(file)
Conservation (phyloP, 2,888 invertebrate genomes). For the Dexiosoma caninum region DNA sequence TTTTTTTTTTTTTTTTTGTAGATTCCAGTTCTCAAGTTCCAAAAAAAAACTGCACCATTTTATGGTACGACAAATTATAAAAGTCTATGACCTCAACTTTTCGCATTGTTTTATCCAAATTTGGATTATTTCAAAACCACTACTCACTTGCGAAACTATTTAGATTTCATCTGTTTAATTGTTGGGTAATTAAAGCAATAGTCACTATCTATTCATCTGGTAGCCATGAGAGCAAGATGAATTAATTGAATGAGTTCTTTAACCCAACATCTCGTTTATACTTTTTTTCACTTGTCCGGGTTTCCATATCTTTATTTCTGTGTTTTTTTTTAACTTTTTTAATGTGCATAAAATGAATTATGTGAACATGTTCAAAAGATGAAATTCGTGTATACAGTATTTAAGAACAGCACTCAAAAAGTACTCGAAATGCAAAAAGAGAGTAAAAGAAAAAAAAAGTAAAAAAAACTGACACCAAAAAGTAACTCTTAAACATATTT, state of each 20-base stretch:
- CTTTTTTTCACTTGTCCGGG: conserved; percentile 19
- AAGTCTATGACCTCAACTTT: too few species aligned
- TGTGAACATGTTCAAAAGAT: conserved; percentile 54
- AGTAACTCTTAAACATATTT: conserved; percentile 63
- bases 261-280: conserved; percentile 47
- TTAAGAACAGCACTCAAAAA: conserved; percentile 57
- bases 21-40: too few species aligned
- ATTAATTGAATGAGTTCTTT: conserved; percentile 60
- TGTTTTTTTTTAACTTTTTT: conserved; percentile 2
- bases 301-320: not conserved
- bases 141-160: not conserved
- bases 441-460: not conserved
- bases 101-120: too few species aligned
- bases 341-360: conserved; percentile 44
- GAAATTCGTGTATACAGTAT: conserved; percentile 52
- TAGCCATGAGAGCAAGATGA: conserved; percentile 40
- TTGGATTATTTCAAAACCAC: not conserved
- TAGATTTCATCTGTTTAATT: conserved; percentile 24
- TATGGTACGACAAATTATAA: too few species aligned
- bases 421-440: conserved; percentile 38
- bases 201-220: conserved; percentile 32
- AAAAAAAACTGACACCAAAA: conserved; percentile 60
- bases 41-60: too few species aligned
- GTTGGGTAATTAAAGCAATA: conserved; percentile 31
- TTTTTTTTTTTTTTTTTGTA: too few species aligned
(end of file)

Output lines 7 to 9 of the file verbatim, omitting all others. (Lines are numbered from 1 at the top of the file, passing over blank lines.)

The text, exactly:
- TTAAGAACAGCACTCAAAAA: conserved; percentile 57
- bases 21-40: too few species aligned
- ATTAATTGAATGAGTTCTTT: conserved; percentile 60